Edgar Winter | Roadwork
Instead of a fresh new album, today I'd like you to turn your attention to a gospel/rock classic from 35 years ago that cousin Jerry turned me onto last night. Click this and check out this live record by Edgar Winter's White Trash. It will be a much better experience then you are probably thinking it will be as you read this now. It's somehow timely, in a yacht-rock-meets-gospel-tent kind of way, with it's chorus of "Save the Planet! Who will save my planet?" and the always funky refrains about "shuckin and jivin." It's got to be ok to go back to the 70's for one mo' time, old school, and listen to songs like "Rock n Roll Hoochie Koo" and feel what it was like to play it on stage. They take a tight spin on Otis Redding's "Can't Turn You Loose," what a kickin horn section! You will be impressed with the bassline mingling with the lead guitar work of the inimitable Rick Derringer on "Tobacco Road" and "Back in the USA." Listen all the way through, for there is about the Gospel preachinest "Lovelight" around, soul claps and all. I'd put it up against most Dead versions from Pigpen's era. Take out the White Trash for a spin, get a feel for what Edgar brought to the world beyond just the overplayed classic "Frankenstein." - TK

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Band of Horses | Cease to Begin
At some point, I'm gonna have to stop listening to this record. Or at least switch it up for a while. Cease to Begin picks up where Everything All The Time left off; its dark and morbid, yet simple chorded and jangly and harmonius.
At first, I wasn't floored with the album as a complete piece. Maybe it was the sequencing? Kayceman said be patient, I kept it in the rotation and started to listen to it on random, and it grew like a weed party.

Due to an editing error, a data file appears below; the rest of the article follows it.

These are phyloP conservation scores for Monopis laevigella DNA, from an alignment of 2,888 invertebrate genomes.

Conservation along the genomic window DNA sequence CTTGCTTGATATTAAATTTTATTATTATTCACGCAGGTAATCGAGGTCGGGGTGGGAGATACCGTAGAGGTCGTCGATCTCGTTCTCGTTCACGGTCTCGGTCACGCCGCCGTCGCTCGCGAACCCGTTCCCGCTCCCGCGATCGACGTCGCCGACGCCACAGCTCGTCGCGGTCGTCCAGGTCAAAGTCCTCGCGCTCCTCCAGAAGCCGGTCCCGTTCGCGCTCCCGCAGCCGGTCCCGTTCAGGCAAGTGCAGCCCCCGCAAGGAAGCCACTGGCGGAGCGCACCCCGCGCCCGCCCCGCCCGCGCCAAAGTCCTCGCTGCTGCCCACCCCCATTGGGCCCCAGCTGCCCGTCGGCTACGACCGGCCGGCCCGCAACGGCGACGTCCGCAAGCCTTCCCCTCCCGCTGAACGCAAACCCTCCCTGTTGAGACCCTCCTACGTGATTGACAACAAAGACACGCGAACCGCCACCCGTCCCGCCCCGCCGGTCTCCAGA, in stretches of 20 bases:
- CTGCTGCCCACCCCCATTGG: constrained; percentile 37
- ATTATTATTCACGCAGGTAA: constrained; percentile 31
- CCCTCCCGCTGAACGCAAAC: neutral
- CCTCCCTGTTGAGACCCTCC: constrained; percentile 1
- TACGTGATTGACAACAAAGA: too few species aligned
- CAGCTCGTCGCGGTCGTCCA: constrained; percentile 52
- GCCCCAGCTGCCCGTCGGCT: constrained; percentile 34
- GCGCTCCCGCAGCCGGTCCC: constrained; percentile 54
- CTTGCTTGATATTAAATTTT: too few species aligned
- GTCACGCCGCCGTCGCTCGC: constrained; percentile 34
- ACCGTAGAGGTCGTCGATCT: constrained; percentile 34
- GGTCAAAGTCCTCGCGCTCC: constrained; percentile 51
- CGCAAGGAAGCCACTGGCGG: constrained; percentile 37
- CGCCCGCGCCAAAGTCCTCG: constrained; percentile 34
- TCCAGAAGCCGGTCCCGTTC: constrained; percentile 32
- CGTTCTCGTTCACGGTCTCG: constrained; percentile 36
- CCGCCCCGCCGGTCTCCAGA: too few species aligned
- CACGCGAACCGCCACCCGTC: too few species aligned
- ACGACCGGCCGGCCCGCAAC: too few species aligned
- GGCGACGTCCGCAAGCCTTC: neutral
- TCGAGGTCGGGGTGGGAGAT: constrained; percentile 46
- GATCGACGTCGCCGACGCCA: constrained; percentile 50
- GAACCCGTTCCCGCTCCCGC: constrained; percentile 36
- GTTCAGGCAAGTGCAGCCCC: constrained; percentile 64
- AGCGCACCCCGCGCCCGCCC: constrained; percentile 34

The album is filled with so many internal struggles, "No One's Gonna Love You" is the perfect example of this. You can understand where the struggles come from, as the Horses lost a founding member "looking like a limb torn off" and moved back to South Carolina "wheeling through an endless fall" and tried to figure out where this quick trajectory of success left them "the ever living ghost of what once was." Then its pretty again ("Anything to make you smile...") and then the hook comes at you with "Things start splittin at the seams and now the whole thing comes tumbling down." Yet it's sung with such beautiful harmonies that its a perfect song. The harmonies from this band give me chills, and while they didn't deliver it live last year, the new incarnation is much better, so go check 'em out live. We know you can't have the darkness without the light and when you can mix them together correctly it creates something akin to the sum of the parts being greater than the whole. The rapid fire geetar strumming is sorta like "running the blender in a lightning storm" - kinda like mixing vinegar and baking soda and getting the volcano to erupt. Even the lines about nothing - "run to the general store for nothing specific" resonate so perfectly. They will have their detractors who will claim BoH is trying to be this or that, or the albums are short, but their formula works for me. I'd rather have one short album a year than a shitty record any day. Hey Bridwell&Co, not sure why, but "no one's gonna love you more than I do." - TK

One Track Recommendation: If you do one thing today, listen to "No One's Gonna Love You" three times and try to tell me that is not a great f-ckin song! Song of the Year nomination from me.

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